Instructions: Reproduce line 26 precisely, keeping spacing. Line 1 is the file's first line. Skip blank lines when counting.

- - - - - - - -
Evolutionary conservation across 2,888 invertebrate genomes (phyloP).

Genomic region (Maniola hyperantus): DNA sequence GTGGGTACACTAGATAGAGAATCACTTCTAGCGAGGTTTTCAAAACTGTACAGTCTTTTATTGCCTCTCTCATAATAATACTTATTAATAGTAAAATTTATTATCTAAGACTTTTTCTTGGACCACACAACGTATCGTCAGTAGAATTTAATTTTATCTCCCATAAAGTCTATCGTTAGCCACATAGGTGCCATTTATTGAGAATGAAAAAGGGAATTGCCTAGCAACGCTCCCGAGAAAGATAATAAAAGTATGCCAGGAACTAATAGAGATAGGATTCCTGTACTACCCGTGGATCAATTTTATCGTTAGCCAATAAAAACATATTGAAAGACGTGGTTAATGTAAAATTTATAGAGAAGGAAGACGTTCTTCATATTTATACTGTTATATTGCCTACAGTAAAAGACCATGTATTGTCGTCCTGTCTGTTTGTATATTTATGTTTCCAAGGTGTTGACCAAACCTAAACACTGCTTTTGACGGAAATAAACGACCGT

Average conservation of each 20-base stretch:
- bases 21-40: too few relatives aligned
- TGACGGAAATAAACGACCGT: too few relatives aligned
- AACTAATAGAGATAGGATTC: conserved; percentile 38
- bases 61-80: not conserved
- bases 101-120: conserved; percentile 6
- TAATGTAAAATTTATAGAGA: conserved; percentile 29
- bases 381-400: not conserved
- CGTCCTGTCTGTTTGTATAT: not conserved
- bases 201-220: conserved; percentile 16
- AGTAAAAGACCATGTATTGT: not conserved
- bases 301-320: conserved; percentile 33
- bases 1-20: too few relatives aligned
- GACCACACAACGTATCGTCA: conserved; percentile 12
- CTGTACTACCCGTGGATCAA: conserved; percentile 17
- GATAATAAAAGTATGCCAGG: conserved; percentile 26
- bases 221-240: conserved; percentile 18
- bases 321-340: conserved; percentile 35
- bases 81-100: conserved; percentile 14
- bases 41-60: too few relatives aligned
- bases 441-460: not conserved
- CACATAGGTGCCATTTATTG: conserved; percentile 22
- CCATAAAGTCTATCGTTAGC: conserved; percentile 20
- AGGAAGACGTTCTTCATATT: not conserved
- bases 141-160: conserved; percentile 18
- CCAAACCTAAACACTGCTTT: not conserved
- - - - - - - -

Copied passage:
- AGGAAGACGTTCTTCATATT: not conserved